... read more

Topics: Disruptive innovation (64%), Customer base (57%), Technological change (54%) ... read more

4,121 Citations


Open accessBook
01 Jan 2016-
Abstract: We stand on the brink of a technological revolution that will fundamentally alter the way we live, work, and relate to one another. In its scale, scope, and complexity, the transformation will be unlike anything humankind has experienced before. We do not yet know just how it will unfold, but one thing is clear: the response to it must be integrated and comprehensive, involving all stakeholders of the global polity, from the public and private sectors to academia and civil society.

... read more

2,945 Citations


Open accessBook
Peter A. Hall1, David SoskiceInstitutions (1)
01 Jan 2001-
Abstract: Scholarship on varieties of capitalism (VofC) explores the ways in which the institutions structuring the political economy affect patterns of economic performance or policy making and the distribution of well-being. Contesting the claim that there is one best route to superior economic performance, a number of schemas have been proposed to explain why countries have often been able to secure substantial rates of growth in different ways, often with relatively egalitarian distributions of income. Prominent among them is a VofC analysis focused on the developed democracies that distinguishes liberal and coordinated market economies according to the ways in which firms coordinate their endeavors. On the basis of institutional complementarities among subspheres of the political economy, it suggests that the institutional structure of the political economy confers comparative institutional advantages, notably for radical and incremental innovation, which explains why economies have not converged in the context of globalization. Although this framework is contested, it has inspired new research on many subjects, including the basis for innovation, the determinants of social policy, the grounds for international negotiation, and the character of institutional change. In this issue area, there is promising terrain for further research into the origins of varieties of capitalism, the factors that drive institutional change in the political economy, how institutional arrangements in the subspheres of the political economy interact with one another, the normative underlay for capitalism, and the effects of varieties of capitalism on multiple dimensions of well-being. Keywords: capitalism; political economy; globalization; politics; institutional change; economic growth; macroeconomics; innovation; complementarities; social policy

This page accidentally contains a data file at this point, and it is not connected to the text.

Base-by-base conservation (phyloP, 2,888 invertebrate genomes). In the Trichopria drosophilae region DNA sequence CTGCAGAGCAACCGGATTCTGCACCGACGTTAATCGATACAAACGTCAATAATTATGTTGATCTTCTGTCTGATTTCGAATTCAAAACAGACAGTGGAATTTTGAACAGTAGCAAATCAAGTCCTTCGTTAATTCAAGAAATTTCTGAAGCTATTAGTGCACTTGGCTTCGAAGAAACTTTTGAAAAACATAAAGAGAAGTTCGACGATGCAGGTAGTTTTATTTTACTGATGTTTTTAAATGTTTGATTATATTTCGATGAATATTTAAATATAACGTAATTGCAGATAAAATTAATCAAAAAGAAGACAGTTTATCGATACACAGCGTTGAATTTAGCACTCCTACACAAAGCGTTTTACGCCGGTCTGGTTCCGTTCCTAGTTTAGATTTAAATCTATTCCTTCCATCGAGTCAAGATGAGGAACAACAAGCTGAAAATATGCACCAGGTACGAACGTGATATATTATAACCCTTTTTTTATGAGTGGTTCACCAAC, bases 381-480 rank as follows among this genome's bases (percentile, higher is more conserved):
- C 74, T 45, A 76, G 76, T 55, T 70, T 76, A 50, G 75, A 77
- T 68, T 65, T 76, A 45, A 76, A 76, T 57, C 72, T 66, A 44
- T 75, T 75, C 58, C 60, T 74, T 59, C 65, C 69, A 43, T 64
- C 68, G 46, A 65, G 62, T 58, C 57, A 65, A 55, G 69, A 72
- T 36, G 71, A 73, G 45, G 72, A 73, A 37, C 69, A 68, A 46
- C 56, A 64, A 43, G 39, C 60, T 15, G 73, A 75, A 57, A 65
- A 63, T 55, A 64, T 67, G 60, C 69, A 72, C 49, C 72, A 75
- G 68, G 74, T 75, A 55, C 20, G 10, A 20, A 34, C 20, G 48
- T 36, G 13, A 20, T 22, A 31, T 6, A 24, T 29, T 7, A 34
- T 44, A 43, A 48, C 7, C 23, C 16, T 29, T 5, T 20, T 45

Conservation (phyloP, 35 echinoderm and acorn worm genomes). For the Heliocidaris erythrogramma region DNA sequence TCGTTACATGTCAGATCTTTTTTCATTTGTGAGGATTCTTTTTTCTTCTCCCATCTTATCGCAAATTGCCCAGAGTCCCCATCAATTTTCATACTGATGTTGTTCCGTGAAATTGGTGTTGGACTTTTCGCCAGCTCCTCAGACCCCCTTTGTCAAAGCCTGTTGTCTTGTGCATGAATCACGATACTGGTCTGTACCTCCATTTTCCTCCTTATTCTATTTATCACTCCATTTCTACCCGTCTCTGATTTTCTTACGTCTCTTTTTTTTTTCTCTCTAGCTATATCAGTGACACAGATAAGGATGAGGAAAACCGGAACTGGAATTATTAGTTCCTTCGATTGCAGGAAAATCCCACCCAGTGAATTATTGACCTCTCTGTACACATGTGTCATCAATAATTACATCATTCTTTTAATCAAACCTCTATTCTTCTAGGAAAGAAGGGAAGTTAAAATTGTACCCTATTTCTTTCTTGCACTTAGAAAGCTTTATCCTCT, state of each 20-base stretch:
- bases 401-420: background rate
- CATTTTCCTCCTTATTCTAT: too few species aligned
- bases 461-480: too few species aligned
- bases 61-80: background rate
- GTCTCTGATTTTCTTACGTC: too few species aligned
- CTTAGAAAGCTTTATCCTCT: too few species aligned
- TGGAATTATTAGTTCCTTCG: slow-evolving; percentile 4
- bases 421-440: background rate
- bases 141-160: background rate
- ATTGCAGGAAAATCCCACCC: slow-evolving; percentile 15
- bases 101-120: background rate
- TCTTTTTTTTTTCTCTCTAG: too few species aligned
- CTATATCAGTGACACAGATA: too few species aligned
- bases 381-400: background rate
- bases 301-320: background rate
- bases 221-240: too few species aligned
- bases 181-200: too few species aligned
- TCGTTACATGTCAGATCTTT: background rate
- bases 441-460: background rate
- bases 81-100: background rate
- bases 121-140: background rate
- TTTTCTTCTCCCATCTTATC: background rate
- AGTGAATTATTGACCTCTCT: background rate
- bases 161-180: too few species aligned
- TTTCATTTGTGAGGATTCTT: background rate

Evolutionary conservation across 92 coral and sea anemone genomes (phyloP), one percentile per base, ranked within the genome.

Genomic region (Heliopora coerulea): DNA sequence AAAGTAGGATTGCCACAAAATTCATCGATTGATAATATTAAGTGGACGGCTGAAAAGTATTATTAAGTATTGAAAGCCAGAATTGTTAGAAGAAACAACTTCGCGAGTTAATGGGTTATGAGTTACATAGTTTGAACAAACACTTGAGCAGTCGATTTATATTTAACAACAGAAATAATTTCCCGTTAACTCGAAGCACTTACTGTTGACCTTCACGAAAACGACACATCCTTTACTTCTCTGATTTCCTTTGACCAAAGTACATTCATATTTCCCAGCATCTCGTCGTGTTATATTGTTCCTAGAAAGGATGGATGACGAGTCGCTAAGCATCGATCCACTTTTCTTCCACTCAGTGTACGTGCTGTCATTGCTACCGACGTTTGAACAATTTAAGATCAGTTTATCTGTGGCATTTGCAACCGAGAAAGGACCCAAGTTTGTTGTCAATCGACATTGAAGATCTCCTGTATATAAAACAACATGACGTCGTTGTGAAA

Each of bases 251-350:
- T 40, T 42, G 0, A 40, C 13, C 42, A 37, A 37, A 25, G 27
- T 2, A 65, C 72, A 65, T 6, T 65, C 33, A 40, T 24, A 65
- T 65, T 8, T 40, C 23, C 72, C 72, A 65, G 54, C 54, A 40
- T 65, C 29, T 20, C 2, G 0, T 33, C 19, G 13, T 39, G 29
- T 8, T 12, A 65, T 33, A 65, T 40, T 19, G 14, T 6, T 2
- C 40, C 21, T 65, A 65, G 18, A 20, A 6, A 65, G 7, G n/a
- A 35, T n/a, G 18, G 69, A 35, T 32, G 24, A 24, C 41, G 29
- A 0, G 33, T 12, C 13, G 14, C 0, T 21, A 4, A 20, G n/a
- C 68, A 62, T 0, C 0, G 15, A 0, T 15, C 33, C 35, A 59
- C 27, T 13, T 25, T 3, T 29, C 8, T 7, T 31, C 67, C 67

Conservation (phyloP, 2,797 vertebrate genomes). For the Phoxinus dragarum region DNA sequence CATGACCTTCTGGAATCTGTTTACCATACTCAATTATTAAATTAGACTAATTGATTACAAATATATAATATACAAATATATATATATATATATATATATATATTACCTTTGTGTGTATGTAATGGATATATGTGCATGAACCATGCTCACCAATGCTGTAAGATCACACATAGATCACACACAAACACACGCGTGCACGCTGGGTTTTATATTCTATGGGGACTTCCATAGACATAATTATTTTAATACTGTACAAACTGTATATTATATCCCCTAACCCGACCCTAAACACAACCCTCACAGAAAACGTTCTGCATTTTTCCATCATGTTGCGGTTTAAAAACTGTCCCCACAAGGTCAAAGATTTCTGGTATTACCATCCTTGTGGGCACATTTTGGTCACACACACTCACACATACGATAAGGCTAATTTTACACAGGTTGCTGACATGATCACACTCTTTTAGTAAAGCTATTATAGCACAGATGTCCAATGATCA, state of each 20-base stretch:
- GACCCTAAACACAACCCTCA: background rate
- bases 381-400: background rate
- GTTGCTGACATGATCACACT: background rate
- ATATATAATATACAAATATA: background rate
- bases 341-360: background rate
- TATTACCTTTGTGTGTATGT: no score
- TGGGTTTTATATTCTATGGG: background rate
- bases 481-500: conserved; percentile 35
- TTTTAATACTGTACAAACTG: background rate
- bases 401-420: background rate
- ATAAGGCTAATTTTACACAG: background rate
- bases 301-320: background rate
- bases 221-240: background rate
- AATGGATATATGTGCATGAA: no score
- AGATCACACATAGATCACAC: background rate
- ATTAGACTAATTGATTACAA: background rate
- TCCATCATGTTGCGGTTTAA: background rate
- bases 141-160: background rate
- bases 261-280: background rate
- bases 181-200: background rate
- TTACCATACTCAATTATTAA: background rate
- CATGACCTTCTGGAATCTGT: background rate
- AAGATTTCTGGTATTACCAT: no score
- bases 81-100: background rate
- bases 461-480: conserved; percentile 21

... read more

Topics: Coordinated market economy (68%), Capitalism (56%), Globalization (56%) ... read more

2,784 Citations


Journal ArticleDOI: 10.2307/256874
Bradley L. Kirkman1, Benson Rosen2Institutions (2)
Abstract: We examined the antecedents, consequences, and mediational role of team empowerment using 111 work teams in four organizations. The results indicated that the actions of external leaders, the production/service responsibilities given to teams, team-based human resources policies, and the social structure of teams all worked to enhance employee team empowerment experiences. More empowered teams were also more productive and proactive than less empowered teams and had higher levels of customer service, job satisfaction, and organizational and team commitment.

... read more

Topics: Team effectiveness (68%), Psychological safety (65%), Empowerment (57%) ... read more

1,667 Citations


Performance
Metrics
No. of citations received by the Paper in previous years
YearCitations
20219
20201